As you browse through this book, you will find some common organizational elements within its chapters. A typical chapter outline includes:

  • Introduction
  • Indications
  • Contraindications
  • Preoperative Planning
  • Surgery (Positioning, Technique)
  • Postoperative Management
  • Complications
  • Results
  • Conclusions
  • Recommended References and Readings

The systematic organization of content in each chapter, with discussions, outlines of surgical steps, and presentation of superb full-color, fine-line illustrations, enables you to study each problem (or condition, disease, disorder, or injury) in the same manner as other problems in other chapters. As you learn to do simpler surgical procedures, you acquire the basic skills, and your self-confidence grows.

When you next begin to do a procedure that is a little more involved, you gain additional knowledge and experience, and acquire more skills. And as you do the same or similar surgical procedures more often, your hands become more skillful, and your fear and hesitation diminishes.

Let us take a look at the contents of chapter 3, Combined Iliac Stent with Femoral Endarterectomy by Richard J. Powell, MD, to get an idea of what you will find in other chapters as well.

One of the surgical procedures used to deal with occlusive disease in the common femoral artery (CFA) in the leg is endarterectomy, with patch angioplasty.

An endarterectomy is basically a procedure that removes diseased material from inside an artery. It also takes out any occluding deposits, with the aim being to leave a smooth lining within the vessel, so the blood can flow normally. Patch angioplasty is a procedure to sew up the incision made to insert the stent that will enable smooth blood flow,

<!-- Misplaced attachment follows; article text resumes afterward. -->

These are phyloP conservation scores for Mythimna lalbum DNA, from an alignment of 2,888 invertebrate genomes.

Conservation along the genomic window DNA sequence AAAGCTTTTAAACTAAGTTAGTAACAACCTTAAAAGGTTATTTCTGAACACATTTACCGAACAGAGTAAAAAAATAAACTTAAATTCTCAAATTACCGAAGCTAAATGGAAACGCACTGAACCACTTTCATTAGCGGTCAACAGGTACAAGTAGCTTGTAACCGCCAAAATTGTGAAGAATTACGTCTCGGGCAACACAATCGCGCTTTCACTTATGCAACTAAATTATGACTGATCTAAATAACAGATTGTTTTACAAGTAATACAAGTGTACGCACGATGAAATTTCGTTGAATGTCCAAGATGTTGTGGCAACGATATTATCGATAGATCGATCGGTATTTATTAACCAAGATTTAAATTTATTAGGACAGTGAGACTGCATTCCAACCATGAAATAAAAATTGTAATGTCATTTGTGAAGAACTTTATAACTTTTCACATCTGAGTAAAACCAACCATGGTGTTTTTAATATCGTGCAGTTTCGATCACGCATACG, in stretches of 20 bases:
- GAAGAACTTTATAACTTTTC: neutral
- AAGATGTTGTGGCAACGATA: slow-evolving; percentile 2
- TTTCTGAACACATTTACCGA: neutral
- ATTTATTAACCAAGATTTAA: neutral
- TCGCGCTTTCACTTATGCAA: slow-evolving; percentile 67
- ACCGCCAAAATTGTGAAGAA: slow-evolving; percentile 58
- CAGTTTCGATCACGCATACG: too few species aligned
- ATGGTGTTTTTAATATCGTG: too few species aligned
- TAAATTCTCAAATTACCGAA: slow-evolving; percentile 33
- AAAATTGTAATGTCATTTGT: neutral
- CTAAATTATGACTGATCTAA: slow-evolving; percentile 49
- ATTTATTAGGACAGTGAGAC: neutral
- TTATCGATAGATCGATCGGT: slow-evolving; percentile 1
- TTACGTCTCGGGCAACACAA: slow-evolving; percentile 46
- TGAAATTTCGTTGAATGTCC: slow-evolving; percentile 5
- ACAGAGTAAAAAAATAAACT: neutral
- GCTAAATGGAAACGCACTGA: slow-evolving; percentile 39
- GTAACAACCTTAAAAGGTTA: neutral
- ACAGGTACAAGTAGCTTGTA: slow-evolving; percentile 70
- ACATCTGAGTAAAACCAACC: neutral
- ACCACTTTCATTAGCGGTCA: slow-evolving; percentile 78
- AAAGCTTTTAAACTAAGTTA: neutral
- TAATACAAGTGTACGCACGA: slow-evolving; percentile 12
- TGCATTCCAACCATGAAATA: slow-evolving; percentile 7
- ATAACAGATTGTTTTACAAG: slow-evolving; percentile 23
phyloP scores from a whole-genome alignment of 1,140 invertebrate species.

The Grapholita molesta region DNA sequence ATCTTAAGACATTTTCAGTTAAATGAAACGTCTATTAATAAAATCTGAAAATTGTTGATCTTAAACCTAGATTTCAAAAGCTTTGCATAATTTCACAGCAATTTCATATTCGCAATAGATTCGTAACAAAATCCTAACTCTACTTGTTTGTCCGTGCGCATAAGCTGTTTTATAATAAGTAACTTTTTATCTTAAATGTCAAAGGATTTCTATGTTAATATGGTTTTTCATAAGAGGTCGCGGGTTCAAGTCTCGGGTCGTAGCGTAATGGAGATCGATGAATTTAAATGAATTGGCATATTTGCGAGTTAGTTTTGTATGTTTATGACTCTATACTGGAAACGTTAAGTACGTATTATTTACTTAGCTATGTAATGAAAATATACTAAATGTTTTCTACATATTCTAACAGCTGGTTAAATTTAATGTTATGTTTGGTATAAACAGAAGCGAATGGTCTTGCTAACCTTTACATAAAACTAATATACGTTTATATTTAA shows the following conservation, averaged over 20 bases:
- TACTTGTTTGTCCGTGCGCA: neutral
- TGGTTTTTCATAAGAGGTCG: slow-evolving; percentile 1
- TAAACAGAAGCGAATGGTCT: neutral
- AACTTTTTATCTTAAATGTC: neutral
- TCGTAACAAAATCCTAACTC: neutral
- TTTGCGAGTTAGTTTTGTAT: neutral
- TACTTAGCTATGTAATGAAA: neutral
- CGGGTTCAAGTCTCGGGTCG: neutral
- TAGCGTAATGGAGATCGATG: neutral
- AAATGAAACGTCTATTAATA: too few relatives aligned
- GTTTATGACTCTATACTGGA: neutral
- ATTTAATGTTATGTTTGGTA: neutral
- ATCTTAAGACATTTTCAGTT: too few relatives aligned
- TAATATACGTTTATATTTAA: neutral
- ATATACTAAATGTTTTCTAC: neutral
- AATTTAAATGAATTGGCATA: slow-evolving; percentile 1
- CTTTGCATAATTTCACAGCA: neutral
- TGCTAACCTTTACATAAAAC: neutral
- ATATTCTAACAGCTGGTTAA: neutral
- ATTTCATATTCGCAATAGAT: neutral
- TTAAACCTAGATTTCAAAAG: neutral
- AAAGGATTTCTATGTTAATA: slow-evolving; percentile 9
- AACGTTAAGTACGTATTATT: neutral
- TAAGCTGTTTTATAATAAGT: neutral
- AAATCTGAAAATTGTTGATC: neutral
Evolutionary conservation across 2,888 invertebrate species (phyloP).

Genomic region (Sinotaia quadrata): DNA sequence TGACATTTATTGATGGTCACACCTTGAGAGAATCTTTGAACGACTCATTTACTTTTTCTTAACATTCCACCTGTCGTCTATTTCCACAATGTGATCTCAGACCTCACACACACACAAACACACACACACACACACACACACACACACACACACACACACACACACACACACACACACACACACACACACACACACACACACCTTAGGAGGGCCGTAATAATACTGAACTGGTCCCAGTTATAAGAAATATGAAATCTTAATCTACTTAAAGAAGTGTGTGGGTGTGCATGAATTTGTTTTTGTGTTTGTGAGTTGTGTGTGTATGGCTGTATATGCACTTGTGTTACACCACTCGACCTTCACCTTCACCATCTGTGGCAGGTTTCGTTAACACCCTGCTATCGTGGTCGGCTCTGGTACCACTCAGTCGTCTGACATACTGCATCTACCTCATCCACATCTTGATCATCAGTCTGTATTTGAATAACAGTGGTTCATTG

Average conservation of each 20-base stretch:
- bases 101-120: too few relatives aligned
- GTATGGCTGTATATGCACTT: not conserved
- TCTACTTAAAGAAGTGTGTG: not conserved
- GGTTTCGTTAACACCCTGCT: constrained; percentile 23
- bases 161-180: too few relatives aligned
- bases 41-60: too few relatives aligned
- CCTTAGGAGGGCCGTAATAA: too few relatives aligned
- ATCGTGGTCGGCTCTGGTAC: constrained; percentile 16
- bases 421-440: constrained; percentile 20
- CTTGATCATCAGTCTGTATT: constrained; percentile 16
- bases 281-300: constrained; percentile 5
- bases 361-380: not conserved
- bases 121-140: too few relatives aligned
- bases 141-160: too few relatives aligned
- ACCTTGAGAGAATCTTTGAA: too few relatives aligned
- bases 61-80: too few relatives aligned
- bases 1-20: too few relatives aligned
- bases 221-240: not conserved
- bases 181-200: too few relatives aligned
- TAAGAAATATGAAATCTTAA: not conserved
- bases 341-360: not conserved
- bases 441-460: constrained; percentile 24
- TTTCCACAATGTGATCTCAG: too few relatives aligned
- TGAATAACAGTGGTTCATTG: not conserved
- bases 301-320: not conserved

“The management of disease that extends proximally into the external iliac arteries (EIA) is a more challenging problem,” Dr. Powell points out. He informs us that per guidelines of the Trans-Atlantic Society Consensus (TASC II), external iliac disease is classified as either TASC C or D depending on the extent of iliac involvement.

In the Indications and Contraindications portion of this chapter, Dr. Powell writes that there are three reasons why this procedure should be used:

  • Disabling claudication
  • Critical limb ischemia
  • An inflow adjunct to femoral-femoral or infrainguinal bypass grafting

In the Preoperative Planning section, he states: “All patients undergo preoperative peripheral vascular evaluation with physical examination, ankle-brachial indices (ABI), and either duplex ultrasound, computed tomography angiography (CTA) or digital subtraction angiography (DSA) to assess iliac or CFA burden.”

In the Positioning subsection of the Surgery section of this chapter, the author instructs you that the patient be placed in a supine position on an x-ray compatible table, with the availability of high-quality fluoroscopic imaging, and intravascular ultrasound (IVUS).